A beloved intensive care unit chief at a hospital in downtown Baltimore died Saturday of the coronavirus.
Dr. Joseph Costa, who was in charge of critical care at Mercy Medical Center and helped treat patients during the COVID-19 pandemic, passed away at age 56 due to the virus, reports NBC News.
Costa worked for 23 years at Mercy, and “dedicated his life and career to caring for the sickest patients,” said Sister Helen Amon, the chair of Mercy’s board of trustees, and David Maine, the president and CEO of the hospital, in a joint statement.
In 2005, Costa became chief of critical care at the hospital.
Costa would frequently volunteer to work on holidays so that his colleagues with children wouldn’t have to, and when he died, around 20 colleagues held a vigil at his bedside. Costa chaired the Medical Morals Committee at the hospital and was a member of the Mercy Health Services Board of Trustees Mission and Corporate Ethics Committee.
“When the global pandemic came down upon us, Joe selflessly continued his work on the front lines — deeply committed to serving our patients and our City during this time of great need,” said Amon and Maine.
His husband of 28 years, David Hart, says Costa loved his job and was surrounded by loved ones when he died. “Those who cared for Joe were his best friends,” Hart said. “A housekeeper who knelt by his bed and shook with grief said, ‘I’m now losing my best friend,’” Hart told The Baltimore Sun.
It is unclear how Costa contracted the coronavirus, but Dr. Amy Zimmerman, one of Costa’s medical school classmates, told NBC Baltimore that “this was a 56-year-old healthy man. He knew how to be careful. He knew how to take good care of himself, and he still passed away from this disease. This could happen to anybody.”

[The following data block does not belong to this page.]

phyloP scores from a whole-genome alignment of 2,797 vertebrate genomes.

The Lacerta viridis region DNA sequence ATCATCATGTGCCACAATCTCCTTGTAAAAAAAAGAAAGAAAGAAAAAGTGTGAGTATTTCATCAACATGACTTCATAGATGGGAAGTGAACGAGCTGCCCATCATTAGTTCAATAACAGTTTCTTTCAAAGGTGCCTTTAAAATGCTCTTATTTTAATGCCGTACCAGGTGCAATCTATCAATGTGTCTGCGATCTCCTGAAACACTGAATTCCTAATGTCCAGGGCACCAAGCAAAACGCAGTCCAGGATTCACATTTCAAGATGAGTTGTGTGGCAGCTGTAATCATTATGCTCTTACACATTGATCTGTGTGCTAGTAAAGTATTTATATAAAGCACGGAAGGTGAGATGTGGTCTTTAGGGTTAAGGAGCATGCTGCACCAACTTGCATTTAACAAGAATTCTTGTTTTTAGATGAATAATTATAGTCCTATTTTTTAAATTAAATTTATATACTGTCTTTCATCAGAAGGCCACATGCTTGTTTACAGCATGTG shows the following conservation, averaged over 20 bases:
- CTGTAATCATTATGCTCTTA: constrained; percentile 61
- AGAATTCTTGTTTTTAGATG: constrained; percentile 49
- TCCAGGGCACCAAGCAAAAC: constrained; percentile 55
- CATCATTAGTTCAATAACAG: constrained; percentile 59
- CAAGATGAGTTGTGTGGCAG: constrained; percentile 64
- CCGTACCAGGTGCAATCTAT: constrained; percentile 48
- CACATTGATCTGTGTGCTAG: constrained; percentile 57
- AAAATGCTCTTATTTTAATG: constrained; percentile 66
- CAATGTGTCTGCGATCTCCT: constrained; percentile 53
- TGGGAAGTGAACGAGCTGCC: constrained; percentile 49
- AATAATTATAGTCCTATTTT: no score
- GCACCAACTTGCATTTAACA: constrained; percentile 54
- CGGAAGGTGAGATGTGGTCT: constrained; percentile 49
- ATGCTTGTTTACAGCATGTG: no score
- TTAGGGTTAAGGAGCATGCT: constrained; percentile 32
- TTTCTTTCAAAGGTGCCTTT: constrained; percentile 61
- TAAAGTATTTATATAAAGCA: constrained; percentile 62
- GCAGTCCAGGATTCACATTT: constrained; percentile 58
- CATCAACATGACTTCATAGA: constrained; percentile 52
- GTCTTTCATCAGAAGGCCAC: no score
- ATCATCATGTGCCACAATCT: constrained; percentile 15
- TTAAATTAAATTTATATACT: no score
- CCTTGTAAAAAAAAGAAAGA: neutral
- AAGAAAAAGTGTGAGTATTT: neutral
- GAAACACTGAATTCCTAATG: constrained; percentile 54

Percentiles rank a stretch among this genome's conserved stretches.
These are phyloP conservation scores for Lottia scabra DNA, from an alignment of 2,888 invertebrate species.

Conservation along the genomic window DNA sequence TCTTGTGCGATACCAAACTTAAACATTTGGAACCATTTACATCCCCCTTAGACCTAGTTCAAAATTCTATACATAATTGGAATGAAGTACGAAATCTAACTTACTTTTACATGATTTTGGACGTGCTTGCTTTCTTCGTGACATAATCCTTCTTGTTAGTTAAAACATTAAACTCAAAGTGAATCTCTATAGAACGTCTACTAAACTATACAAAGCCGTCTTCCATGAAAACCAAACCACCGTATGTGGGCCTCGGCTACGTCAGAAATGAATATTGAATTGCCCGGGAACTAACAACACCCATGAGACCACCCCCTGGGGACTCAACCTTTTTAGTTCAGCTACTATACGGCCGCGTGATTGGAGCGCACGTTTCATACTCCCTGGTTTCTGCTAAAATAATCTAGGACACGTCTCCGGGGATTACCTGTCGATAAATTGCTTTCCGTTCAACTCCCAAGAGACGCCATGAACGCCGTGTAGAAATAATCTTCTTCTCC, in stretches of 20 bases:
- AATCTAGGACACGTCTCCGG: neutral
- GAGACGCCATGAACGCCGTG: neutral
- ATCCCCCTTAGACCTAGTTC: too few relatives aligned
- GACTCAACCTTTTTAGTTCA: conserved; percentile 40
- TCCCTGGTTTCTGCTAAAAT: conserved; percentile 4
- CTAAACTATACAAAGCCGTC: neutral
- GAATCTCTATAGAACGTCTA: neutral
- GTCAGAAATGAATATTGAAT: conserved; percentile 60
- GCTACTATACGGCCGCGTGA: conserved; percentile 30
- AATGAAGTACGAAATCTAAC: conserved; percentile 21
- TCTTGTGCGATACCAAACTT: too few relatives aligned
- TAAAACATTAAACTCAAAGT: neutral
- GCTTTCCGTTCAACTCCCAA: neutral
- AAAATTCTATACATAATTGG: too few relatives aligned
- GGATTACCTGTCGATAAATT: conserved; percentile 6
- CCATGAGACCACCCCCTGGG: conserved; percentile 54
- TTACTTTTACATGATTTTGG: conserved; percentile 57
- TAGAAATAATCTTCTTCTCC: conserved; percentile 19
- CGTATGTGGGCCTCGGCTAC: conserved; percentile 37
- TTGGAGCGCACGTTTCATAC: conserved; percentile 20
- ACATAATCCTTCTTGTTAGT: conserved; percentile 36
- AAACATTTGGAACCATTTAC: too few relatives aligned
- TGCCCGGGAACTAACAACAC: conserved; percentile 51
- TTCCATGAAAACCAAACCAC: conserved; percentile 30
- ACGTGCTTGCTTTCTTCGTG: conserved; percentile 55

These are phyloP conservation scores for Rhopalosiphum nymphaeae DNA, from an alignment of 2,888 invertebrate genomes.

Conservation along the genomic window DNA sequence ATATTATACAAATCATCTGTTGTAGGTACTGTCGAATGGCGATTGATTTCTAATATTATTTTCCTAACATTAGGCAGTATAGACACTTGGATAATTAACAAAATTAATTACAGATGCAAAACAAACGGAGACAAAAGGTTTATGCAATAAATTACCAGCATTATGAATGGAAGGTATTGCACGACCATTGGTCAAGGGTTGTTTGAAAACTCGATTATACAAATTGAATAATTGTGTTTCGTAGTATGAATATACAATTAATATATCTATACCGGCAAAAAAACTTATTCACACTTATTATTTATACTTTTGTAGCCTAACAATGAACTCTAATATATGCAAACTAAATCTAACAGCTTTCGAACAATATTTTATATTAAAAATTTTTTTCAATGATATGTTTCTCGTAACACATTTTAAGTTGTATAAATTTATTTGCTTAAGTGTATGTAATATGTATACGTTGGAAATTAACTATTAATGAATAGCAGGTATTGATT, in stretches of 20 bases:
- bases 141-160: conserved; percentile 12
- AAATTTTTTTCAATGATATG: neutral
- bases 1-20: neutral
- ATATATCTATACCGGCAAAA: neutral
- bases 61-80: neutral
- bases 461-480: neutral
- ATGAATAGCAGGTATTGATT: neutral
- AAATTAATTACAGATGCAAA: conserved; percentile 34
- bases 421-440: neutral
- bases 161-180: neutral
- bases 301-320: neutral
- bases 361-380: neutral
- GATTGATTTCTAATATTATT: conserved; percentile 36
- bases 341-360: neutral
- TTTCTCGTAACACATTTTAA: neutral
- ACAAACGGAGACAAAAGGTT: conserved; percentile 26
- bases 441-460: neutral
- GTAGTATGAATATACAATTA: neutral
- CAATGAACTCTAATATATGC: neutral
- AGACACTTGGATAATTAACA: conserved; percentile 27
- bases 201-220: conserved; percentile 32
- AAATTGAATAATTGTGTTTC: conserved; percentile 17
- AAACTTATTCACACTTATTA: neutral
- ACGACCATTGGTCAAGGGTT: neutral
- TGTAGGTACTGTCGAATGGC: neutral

Michael Green and his wife Gail told The Baltimore Sun that when Green was placed in a medically-induced coma for almost seven weeks due to the coronavirus, Costa would speak with her regularly over the phone.
“He said to me, ‘because families can’t be here, we not only think of your husband as our patient, but you’re our patients as well. And we’re here to take care of you as much as we’re here to take care of your husband.’”
Green, who has recently returned home after spending time in a rehab facility to continue his recovery, hoped to “thank him and the rest of the staff that worked under him and tell him how much I appreciated what he did. And now that won’t happen.”
A joint tally by Kaiser Health News and The Guardian found that 850 healthcare workers have died of COVID-19 in the United States.